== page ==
Although the planned changes may have little impact on GCC investors – unless they happen to be higher-rate tax payers in the UK – the proposed restriction will reduce affordability for some buy-to-let landlords and could even force some to sell up – perhaps affecting the wider housing market.
Unsurprisingly, Mr Corbyn’s plans have only added to a sense of outrage among some estate agents specialising in selling high-end houses in the sort of posh London suburbs frequented by many GCC investors.
“If Jeremy Corbyn follows through with the retrograde plan to give assured shorthold tenants the right to buy at a discounted rate both private and corporate landlords will drop out of this type of investment creating another damaging blow to the central London property market,” thunders James Robinson, the general manager at estate agent Lurot Brand.
“In recent years London has had to absorb increases in annual tax on enveloped dwellings, changes in non-dom legislation and punitive stamp duty increases to nullify the revoltingly named ‘mansion tax’,” he adds.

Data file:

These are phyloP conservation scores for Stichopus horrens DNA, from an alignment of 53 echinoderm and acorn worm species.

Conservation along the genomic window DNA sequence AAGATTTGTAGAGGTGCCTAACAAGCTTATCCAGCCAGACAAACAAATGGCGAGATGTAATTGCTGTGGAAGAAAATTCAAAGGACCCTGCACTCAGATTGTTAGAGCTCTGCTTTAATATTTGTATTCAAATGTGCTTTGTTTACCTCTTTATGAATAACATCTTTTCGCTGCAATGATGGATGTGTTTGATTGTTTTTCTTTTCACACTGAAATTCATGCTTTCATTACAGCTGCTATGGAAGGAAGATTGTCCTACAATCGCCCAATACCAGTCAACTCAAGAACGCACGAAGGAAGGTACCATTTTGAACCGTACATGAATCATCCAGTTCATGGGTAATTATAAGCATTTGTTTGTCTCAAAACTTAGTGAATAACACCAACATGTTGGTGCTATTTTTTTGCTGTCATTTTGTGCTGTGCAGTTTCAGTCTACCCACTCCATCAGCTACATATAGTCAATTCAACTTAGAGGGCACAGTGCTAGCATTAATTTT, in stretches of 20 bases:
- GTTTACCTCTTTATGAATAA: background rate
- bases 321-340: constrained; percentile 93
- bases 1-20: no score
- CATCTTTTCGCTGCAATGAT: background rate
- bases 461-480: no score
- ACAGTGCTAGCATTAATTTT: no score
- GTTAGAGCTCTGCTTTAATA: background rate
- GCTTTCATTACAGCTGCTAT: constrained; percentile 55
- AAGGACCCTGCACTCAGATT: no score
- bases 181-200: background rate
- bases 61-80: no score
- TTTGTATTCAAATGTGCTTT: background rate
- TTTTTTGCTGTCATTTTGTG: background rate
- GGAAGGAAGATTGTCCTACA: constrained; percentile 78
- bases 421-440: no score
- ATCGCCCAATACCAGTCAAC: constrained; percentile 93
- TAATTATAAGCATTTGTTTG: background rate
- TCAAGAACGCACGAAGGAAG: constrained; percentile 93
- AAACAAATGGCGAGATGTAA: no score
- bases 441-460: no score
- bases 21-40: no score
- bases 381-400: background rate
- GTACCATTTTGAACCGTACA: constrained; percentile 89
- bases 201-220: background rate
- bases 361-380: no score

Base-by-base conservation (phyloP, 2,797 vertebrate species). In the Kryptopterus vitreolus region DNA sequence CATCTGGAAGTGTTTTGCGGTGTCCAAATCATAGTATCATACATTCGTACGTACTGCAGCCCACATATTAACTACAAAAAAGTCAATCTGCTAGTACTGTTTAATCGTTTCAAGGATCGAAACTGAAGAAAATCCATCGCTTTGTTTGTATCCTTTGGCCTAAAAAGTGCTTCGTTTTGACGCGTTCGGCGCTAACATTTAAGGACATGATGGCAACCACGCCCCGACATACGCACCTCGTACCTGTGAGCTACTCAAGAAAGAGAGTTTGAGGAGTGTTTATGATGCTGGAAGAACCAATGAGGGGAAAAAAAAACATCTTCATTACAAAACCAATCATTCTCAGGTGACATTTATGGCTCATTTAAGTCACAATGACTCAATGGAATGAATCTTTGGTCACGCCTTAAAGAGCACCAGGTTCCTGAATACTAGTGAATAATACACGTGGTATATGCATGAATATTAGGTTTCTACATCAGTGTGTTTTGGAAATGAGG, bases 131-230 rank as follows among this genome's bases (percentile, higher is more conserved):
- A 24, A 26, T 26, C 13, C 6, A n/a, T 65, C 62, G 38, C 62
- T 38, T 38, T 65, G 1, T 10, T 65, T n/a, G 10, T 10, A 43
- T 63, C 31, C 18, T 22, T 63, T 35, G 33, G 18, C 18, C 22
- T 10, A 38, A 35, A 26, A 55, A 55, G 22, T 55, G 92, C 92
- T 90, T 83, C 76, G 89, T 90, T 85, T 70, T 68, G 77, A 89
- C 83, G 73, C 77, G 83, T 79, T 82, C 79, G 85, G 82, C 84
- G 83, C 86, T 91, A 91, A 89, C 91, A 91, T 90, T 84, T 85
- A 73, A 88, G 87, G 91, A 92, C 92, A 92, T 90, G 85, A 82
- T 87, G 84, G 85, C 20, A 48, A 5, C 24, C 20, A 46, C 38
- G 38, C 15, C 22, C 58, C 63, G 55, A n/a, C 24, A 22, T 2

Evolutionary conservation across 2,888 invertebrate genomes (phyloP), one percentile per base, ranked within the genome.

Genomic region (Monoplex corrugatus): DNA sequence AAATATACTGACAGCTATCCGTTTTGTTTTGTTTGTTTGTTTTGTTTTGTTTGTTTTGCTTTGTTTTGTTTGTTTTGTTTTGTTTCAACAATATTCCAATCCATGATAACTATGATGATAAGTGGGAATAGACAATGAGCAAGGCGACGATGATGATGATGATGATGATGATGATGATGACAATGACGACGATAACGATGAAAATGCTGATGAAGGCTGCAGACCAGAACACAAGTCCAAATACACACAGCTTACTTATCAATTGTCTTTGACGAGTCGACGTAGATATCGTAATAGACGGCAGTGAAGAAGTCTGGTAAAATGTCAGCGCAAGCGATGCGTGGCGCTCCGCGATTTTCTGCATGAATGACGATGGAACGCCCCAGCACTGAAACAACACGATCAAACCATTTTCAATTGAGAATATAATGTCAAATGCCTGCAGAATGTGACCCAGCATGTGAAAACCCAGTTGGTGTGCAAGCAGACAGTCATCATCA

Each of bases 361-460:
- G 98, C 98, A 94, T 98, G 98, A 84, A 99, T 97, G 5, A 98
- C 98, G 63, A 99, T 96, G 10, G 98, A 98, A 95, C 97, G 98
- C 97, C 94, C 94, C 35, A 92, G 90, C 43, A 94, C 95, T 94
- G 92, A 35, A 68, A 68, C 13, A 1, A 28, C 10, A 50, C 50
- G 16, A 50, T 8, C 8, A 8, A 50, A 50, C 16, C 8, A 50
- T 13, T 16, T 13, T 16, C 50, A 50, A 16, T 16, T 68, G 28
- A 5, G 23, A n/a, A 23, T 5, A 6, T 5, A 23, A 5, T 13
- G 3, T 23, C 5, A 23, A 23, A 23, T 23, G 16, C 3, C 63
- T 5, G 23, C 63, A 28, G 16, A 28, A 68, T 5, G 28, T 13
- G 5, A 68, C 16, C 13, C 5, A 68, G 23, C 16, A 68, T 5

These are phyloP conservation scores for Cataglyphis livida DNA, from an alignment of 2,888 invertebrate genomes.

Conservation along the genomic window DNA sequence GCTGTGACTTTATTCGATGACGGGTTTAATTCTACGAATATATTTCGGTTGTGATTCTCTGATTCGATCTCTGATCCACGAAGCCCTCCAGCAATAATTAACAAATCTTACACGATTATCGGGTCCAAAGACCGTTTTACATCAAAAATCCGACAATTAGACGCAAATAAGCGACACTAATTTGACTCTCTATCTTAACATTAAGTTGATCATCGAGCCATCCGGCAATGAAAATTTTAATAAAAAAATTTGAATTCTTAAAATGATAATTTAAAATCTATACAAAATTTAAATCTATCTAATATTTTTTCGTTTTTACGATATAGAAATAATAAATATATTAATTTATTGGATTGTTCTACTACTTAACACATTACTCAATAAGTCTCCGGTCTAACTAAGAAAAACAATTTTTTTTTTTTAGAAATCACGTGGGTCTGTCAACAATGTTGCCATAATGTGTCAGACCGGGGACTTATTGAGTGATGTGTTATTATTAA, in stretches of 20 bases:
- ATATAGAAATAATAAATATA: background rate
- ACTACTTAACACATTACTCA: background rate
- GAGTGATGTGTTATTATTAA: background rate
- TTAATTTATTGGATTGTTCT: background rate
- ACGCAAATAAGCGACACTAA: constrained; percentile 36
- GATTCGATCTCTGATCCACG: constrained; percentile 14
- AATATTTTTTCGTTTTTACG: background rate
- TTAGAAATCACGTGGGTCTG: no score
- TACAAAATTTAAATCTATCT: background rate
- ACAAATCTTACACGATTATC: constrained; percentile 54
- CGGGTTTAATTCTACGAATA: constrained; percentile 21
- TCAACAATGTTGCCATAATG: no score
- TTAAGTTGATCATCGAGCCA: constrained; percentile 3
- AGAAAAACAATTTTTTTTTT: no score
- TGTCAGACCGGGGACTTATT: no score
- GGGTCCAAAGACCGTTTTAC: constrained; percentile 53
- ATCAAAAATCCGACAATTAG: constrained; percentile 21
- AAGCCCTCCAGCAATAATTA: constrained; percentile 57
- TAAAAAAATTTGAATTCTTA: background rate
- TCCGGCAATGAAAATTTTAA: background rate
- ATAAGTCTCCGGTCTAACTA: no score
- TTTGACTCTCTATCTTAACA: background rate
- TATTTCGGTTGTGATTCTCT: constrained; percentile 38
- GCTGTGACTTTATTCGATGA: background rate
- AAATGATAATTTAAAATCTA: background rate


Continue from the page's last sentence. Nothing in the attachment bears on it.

“The net result of this meddling has been a 33 per cent drop in turnover in property sales in Westminster and Kensington & Chelsea this year compared with 2014.”
Melanie Leech, the chief executive of the landlords organisation the British Property Federation is also scathing.
“He [Corbyn] has suggested some policies that we would be worried about, namely rent controls, which would scare off investment in the build-to-rent sector, which has the potential to deliver a significant amount of new homes and attract as much as £30bn investment,” she says.
“Plans to extend right-to-buy to private-sector property are probably unworkable and no doubt do not accord with European human rights law,” she adds.
With plans to introduce dramatic policies like these many UK pundits are already writing Mr Corbyn off, suggesting his proposals will prove so unpopular with “Middle England”, as the British middles classes are often referred to, that he is likely to be ousted by his own party well before even the prospect of the next election comes into view.
Others, however, point to a newly energised group of young voters who favour Mr Corbyn’s views and warn against underestimating the Labour Party veteran.
Still, with no general election due until 2020, Tom Bill, the head of London residential research at Knight Frank, says time may prove to be on overseas investors’ sides – at least for a while.
“Events like elections can cause political uncertainty in the London market,” he says.
“However with another four and a half years until the next election it seems unlikely the opposition Labour Party’s policies will be a major focus for buyers in the short term.”
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Published: October 1, 2015 04:00 AM